Indian Weddings Are Getting Monotonous

Much as I enjoy weddings (only close ones), the big fat Indian wedding is becoming monotonous. At least to me. After all, how much of the same song and dance and plastic smiles can one consume?

To be honest, I am tired of looking at the same kind of jewellery, costumes, glitzy indoor settings (actually bordering on being garish), eating the same kind of food, film songs and even the same dance steps. It’s all so predictable. Aesthetics, what is that?

A typical Indian middle-class wedding owes its origin to Bollywood movies, specifically Karan Johar, who so to say, set a wedding routine for others to follow, glorifying every ritual that was otherwise taken for granted. The rich also follow the same routine albeit with more money and finesse thrown in. Soon film stars themselves started replicating reel weddings into real weddings when it came to tying the knot.

Look at the spate of weddings in the past two years or so, beginning with Anushka Sharma and Virat Kohli’s destination wedding, followed by Deepika Padukone and Ranveer Singh, Vicky Kaushal and Katrina Kaif and the most recent one of Siddharth Malhotra and Kiara Advani. Each couple tried to outdo the other in terms of novelty, whether it was the destination, the ceremonies or the attires.

Each real-life middle-class wedding now has an element or two copied from these grand affairs. Both the families tire/stress themselves out in shopping and events – cocktail, haldi, mehndi, sangeet, wedding, reception and in some cases, even an after party. Everything is kind of stage managed and happens only for the camera and finally of course, Instagram.


I had the opportunity of attending one such wedding (no offence meant to both the families and the guests, just my observation) that will give you a clear picture.

The scene unfolds.

It is a stormy, rainy night. The wedding arrangements are partly indoor and partly outdoors. The huge venue looks straight out of a movie set with traditional chhatris, an artificial pond, colourful plastic walls etc. Needless to say, I enter a nearly empty venue with the outdoor arrangements drenched in rain, the family is present minus the bride. I fritter from one snack counter to another in my best ensemble. As time passes by, guests start trickling in and get busy in eating while also exchanging pleasantries. Meanwhile the rain gods show no mercy and the opulent decorations go for a toss. By the time the baraat comes it’s 10 pm. The welcome gets over in another 45 minutes and when the groom enters, it is nearly 10.45 pm. The entry is royal with ‘Azeemo shaan shehanshah…’ from the movie Jodha Akhtar playing in the background. He is escorted to a dais, which is as high as the ones made for the PM for security reasons. I am told the bride has also just arrived after a five-hour make up session at the salon.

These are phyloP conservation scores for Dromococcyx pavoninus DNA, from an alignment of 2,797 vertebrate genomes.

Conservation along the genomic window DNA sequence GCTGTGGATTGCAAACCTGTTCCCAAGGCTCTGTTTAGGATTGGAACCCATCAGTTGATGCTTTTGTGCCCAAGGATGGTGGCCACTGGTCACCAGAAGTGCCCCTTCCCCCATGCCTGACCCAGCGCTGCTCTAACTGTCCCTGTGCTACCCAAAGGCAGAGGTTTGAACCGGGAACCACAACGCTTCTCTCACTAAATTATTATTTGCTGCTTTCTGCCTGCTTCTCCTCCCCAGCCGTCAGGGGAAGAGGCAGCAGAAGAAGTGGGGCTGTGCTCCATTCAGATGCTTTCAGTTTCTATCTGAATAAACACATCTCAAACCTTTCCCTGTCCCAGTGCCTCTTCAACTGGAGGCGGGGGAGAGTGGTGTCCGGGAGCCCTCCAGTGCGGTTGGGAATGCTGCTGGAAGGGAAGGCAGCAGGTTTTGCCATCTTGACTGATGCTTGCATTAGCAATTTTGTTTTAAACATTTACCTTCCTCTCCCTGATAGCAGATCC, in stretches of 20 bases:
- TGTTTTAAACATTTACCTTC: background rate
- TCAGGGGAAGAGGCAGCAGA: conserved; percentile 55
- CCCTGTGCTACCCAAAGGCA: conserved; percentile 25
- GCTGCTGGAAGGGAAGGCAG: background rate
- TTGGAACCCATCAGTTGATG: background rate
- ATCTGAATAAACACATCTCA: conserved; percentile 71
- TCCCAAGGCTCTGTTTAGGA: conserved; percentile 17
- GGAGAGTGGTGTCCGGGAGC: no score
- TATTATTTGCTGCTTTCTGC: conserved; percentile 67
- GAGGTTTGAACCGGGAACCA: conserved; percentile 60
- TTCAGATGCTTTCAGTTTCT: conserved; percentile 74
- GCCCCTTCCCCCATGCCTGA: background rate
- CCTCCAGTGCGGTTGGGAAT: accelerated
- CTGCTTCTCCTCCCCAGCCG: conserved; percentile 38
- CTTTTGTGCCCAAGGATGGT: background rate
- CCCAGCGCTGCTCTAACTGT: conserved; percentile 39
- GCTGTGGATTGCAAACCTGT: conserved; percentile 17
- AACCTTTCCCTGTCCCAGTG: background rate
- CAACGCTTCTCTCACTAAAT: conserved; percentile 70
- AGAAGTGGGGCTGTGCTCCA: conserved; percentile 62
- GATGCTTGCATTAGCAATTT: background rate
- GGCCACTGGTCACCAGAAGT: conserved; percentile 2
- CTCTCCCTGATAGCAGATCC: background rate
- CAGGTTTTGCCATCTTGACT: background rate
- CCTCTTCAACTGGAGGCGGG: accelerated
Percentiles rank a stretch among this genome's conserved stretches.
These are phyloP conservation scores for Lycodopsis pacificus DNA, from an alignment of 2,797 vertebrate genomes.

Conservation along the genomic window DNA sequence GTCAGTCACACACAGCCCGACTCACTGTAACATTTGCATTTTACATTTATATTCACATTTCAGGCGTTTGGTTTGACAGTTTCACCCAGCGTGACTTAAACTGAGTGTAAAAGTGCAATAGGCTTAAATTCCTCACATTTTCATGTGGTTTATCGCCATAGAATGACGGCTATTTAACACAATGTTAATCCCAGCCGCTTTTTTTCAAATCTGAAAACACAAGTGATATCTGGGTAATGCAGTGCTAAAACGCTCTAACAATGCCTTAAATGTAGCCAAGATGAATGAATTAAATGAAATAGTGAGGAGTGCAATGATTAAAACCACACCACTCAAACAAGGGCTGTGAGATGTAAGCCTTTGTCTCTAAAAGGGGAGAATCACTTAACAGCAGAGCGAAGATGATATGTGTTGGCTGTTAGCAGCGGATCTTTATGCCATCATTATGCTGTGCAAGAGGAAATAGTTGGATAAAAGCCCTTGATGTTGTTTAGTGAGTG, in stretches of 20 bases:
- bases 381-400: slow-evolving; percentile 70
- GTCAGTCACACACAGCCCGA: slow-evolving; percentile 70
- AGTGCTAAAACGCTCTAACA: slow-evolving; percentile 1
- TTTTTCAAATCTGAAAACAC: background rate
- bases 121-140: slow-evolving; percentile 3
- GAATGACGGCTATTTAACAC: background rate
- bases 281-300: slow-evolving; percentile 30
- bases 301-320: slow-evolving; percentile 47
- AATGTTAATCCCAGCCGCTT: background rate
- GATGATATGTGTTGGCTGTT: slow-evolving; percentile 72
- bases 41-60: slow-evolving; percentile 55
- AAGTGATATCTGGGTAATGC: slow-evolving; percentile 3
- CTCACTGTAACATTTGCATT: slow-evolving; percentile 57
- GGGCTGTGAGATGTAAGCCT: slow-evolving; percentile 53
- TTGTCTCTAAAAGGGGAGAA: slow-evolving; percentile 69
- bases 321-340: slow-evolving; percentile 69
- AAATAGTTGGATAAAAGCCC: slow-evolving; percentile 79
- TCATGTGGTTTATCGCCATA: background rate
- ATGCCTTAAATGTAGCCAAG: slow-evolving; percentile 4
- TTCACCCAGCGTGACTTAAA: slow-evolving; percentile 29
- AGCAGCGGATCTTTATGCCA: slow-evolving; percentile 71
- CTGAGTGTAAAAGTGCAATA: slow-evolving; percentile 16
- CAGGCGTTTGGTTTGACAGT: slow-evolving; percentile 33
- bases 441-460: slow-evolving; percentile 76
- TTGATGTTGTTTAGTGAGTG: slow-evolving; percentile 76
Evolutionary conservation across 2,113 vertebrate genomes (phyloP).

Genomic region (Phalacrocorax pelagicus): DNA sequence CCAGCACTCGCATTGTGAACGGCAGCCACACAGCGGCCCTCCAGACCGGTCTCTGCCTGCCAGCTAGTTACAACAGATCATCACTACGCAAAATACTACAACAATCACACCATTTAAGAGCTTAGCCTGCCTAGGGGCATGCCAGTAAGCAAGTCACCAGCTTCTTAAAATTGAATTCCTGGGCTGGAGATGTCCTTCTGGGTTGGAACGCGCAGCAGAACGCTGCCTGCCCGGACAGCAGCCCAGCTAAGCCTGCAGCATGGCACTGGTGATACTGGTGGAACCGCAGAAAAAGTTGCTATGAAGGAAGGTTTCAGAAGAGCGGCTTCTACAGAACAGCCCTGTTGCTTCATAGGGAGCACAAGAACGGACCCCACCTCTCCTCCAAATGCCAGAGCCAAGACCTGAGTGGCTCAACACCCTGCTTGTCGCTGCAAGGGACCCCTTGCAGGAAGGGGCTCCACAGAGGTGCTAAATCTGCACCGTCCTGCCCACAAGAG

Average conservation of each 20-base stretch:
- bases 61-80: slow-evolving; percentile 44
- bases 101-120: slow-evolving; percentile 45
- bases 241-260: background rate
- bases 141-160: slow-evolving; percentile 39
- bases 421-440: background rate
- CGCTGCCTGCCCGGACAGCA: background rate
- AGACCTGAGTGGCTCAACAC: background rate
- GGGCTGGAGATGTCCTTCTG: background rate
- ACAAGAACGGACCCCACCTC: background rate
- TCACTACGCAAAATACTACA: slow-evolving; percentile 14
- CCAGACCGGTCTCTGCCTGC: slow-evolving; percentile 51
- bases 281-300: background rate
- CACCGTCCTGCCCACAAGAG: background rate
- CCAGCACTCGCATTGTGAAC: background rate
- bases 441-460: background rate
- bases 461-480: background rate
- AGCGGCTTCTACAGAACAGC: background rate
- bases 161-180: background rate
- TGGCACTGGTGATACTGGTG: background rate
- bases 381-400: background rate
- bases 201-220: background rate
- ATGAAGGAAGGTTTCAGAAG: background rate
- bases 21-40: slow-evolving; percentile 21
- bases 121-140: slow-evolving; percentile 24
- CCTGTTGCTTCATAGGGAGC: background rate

From the corner of my eye, I spot some guests slithering out of the main gate just vacated by the bridegroom’s party. It is obvious that they have already given customary ‘shagun ka lifafa’ and are now making good their escape. I can’t escape because the bride’s mother has spotted me. I enter the bridal room and flash a smile for the cameras and am then shunted out unceremoniously because the it’s time for the ‘dulhan’s’ photoshoot. The bride’s mother asks me to wait to see her daughter being wheeled in a decked-up cart up to the dais to garland the man chosen for her by her parents. I spot some colourful pots placed on the wet grass and a few famished girls in bright clothes ready to break into a dance.

By this time, it is 11 pm and most of the guests have left and I too, am planning my escape.

Only a smattering of guests met the bridal couple. I believe the bride’s lehnga weighed a good 50 kg and the groom was indeed looking like a shehanshah wearing a designer sherwani and pearls in his neck. But not even fifty people got to admire the couple because in their frenzy for dressing up and fussing over minor details, the whole family forgot that there’s something called punctuality.

Finally, it is all a big drama for the cameras.

My point is, why have turned weddings into events? Why are they so stage-managed? Where is the warmth and the love?

Let’s get back to having real weddings, please!

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